Implementation of new CARE courts

Under the controversial new bill SB 1338, seven California counties (San Francisco, San Diego, Orange, Riverside, Stanislaus, Tuolumne and Glenn) will be required to establish new Community Assistance, Recovery and Empowerment (CARE) courts specifically to address the needs of people with untreated serious mental illness illness by October 1, 2023. The remaining 51 California counties are scheduled to follow suit by December 1, 2024. Once individuals (including family, friends, hospital directors, paramedics, and behavioral health professionals) will be able to petition the courts on behalf of the individual to demonstrate, that he is entitled to support. To qualify, an individual must be experiencing a serious mental illness, must not be clinically stabilized or undergoing voluntary treatment, and must meet other requirements.

CARE courts are empowered to order a clinical evaluation of an individual and develop a CARE plan, which may include medication and treatment, social services, housing resources, and general assistance. SB 1338 provides certain additional funding to counties to assist in the administration of CARE courts. It also requires California health plans (including Knox-Keene plans and insurance policies) to cover health care evaluations and services required or recommended under a CARE plan, regardless of whether they are provided in-network or out-of-network or whether they have received prior authorization.

Clarifying and changing Medi-Cal’s fragmented behavioral health delivery system

California operates two separate behavioral health managed care delivery systems for its Medicaid beneficiaries. Consistent with their historic mission to serve local indigent populations, California counties operate and contract with behavioral health providers for individuals with serious mental health and/or substance use disorders. In addition, as a result of the recent expansion under the Medi-Cal program, California’s Medi-Cal managed care health plans cover “mild to moderate” behavioral health services as well as primary care services. Individuals may be enrolled in both plans at the same time.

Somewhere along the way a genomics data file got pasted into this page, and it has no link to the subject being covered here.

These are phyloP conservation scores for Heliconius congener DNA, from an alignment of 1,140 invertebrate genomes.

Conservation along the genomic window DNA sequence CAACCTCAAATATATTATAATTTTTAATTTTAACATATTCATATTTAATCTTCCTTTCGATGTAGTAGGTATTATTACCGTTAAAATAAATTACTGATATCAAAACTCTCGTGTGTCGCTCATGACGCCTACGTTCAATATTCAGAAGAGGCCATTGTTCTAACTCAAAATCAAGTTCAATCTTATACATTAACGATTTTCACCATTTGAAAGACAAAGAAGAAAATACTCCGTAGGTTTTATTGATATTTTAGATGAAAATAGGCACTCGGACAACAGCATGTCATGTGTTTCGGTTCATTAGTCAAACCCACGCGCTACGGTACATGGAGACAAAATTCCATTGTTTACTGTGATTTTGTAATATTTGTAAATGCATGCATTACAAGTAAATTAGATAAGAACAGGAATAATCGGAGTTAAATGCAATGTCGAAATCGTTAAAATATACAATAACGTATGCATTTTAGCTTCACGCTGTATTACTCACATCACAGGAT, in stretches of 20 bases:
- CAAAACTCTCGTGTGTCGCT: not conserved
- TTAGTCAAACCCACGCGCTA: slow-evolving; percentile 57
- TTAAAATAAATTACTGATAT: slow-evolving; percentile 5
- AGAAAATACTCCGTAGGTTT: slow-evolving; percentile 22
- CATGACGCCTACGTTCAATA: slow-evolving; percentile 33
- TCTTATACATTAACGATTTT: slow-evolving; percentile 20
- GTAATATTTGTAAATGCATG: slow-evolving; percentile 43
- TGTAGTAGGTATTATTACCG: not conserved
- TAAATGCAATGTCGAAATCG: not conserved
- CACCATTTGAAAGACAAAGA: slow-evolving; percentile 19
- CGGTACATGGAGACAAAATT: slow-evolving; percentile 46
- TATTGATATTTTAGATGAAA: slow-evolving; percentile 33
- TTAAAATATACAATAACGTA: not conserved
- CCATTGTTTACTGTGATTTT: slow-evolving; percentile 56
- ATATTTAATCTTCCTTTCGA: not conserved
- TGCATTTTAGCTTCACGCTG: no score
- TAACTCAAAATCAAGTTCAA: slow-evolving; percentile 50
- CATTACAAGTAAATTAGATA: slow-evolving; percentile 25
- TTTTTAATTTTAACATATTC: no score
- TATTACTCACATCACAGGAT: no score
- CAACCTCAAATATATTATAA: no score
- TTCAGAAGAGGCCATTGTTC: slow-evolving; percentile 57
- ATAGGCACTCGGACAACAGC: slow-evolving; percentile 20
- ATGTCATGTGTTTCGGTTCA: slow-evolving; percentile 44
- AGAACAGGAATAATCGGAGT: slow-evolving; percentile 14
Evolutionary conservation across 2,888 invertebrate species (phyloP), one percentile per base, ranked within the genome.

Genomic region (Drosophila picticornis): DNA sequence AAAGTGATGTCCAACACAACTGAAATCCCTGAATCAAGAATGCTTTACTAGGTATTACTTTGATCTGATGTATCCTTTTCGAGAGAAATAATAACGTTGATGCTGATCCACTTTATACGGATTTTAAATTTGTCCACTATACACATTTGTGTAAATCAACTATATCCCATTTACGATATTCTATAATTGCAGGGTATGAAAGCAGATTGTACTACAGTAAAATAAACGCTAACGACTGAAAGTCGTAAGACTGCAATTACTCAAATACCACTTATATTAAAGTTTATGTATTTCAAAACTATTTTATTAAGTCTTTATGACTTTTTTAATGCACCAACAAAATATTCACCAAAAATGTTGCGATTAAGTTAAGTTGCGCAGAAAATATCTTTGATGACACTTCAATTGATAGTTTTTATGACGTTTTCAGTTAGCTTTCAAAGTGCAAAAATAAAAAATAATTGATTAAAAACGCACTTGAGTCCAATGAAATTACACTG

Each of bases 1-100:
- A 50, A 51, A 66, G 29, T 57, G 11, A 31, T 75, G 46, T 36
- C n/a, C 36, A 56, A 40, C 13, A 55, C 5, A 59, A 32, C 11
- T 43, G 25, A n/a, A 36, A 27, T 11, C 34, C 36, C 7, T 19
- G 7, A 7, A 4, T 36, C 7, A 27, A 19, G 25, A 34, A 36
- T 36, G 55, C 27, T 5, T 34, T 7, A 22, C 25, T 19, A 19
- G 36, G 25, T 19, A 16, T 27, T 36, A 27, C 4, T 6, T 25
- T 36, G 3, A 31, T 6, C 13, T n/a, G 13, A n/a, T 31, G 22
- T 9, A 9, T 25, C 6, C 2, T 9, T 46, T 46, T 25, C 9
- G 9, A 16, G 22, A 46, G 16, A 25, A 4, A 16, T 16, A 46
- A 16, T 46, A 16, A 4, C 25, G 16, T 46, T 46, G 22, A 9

As part of its broader California Advancing and Innovating Medi-Cal (CalAIM) initiative, the state is required to develop new, standardized screening tools for referrals to county behavioral health systems. In addition, the state implemented a “no wrong door” policy that, effective July 1, 2022, allows providers to bill health plans to both counties and Medi-Cal managed care health plans for services provided during the assessment period or prior to diagnosis. These changes offer providers new flexibility in seeking reimbursement for mental health services and are intended to help ensure that beneficiaries can maintain therapeutic relationships with providers until appropriate referrals can be made.

Finally, the state is redesigning the way counties are reimbursed for medical behavioral health services provided through their networks. Under behavioral health payment reform, counties will no longer be limited to cost-based reimbursement and will no longer be required to submit burdensome cost reports. These changes have the potential to affect how counties negotiate their contracts with behavioral health network providers, and counties will be encouraged to emphasize value-based components in reimbursement.